A Buddhist monk imprisoned in Myanmar for leading street protests against the junta has gone on hunger strike to demand access to his family, an exiled group of former political prisoners said yesterday.
Monk Gambira began to refuse food 10 days ago, said Bo Kyi of the Thailand-based Assistance Association for Political Prisoners-Burma.
Burma is the country’s previous name.
“He was at Mandalay prison when his family visited him. He was not allowed to see his family, therefore he demanded a meeting with [them]. Then he set on hunger strike,” Bo Kyi said.
Gambira was transferred from Mandalay prison to the remote Hkamti prison three or four days later, Bo Kyi told reporters, citing his family members and prison sources.
The reports could not be confirmed by official sources.
Gambira was sentenced to 68 years in prison last November, for his involvement in monk-led protests against the regime in 2007.
The protests began sporadically against fuel-price hikes in the August, but subsequently involved tens of thousands of people, led by the monks.
At least 31 people were killed and 74 went missing in the brutal crackdown that followed the demonstrations, according to the UN.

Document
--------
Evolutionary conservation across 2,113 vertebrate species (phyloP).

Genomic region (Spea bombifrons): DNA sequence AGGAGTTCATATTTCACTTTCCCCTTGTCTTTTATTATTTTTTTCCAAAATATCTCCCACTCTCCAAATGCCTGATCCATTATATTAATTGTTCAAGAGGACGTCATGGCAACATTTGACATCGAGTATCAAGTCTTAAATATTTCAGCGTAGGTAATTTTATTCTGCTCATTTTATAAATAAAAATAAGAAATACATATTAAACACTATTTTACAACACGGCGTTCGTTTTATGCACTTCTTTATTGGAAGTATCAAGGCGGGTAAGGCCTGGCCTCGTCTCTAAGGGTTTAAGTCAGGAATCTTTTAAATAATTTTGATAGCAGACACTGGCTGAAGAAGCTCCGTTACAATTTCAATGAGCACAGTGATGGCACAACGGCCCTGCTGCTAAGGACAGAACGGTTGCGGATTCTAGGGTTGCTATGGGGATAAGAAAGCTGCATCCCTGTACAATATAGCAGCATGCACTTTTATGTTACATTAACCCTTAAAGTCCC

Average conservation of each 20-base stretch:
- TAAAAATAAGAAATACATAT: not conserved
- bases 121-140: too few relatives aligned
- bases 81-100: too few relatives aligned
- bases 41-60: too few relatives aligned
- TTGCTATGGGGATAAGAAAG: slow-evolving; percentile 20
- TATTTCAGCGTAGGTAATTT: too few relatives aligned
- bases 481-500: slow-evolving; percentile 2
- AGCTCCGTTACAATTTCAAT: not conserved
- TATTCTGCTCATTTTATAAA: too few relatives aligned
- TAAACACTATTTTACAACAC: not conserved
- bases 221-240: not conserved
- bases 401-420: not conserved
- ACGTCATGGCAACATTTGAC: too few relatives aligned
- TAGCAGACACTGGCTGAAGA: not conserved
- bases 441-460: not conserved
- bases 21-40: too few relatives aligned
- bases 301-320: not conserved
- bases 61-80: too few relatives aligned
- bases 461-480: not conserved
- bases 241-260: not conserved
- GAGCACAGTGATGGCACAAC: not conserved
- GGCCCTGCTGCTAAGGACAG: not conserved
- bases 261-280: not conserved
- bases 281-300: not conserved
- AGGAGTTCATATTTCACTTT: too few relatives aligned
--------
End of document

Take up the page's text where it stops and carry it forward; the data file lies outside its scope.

In recent weeks about 270 activists including monks, student leaders and National League for Democracy members have been handed long jail terms for their roles in the 2007 protests and for helping victims of Cyclone Nargis last May.
Earlier this month, a Myanmar court also jailed a student activist for 104 years, while the junta freed six people who had campaigned for the release of pro-democracy icon Aung San Suu Kyi, officials said.
Myanmar’s military rulers have kept 63-year-old Nobel Peace Laureate Aung San Suu Kyi under house arrest in Yangon for most of the past 19 years.
She currently has an appeal pending against her detention. Myanmar has been ruled by the military since 1962.
Aung San Suu Kyi’s party won a landslide victory in 1990 elections but the junta never allowed them to take office.